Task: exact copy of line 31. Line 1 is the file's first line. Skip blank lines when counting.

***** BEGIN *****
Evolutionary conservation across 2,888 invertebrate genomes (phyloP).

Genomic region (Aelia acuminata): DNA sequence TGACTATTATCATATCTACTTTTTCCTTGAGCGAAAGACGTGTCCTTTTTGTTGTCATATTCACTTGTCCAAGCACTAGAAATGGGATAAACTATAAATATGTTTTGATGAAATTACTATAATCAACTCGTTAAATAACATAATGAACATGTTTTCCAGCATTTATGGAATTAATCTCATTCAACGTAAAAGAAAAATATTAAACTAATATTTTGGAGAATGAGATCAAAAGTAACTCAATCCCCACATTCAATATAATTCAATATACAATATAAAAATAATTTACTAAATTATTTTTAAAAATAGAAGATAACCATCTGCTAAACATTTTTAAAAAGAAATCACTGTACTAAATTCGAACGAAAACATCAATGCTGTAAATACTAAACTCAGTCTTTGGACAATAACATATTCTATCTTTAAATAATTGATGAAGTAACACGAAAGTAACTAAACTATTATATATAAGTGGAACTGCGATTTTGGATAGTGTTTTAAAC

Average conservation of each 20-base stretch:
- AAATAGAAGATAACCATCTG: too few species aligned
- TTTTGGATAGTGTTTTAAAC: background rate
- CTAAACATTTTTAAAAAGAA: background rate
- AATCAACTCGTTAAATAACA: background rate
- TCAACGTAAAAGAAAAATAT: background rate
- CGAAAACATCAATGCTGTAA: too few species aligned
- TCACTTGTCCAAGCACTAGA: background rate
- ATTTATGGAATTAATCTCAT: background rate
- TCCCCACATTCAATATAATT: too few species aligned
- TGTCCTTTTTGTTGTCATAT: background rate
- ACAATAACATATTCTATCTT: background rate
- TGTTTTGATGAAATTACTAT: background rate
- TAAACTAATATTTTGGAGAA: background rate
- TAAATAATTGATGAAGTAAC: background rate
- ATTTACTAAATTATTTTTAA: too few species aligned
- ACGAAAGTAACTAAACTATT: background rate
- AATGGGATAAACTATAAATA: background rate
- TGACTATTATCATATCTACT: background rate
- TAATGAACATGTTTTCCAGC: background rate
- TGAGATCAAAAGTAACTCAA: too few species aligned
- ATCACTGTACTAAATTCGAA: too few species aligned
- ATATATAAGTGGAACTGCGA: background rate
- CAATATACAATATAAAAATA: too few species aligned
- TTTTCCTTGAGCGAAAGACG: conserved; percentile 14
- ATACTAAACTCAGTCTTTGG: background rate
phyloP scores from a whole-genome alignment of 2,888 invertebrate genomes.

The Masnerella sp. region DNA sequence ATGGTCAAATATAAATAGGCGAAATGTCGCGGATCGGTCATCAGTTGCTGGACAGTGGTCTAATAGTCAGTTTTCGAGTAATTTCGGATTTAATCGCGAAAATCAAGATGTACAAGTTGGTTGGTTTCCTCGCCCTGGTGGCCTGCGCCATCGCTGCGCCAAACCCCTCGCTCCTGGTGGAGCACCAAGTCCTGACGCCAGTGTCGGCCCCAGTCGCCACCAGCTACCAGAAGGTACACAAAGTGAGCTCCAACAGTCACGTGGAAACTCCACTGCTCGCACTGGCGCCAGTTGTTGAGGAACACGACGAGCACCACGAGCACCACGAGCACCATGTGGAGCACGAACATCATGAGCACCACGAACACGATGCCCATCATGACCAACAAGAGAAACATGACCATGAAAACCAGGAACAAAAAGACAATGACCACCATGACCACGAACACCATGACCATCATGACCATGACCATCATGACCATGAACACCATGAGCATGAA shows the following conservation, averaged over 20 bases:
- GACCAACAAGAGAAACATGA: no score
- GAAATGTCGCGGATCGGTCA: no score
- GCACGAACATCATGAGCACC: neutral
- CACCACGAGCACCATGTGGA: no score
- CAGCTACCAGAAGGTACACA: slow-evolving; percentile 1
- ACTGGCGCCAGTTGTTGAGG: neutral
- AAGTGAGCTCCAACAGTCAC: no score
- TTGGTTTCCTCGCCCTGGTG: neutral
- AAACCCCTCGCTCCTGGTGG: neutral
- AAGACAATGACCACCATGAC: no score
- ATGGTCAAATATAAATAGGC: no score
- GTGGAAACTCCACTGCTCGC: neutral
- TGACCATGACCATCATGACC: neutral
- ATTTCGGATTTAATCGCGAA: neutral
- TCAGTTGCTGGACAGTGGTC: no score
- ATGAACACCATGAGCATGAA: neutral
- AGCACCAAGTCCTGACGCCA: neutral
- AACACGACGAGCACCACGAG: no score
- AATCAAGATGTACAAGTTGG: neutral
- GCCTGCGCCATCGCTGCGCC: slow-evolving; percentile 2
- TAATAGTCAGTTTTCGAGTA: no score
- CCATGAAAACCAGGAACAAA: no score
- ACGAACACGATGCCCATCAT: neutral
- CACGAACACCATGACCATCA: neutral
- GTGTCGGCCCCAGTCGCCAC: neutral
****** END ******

- GACCAACAAGAGAAACATGA: no score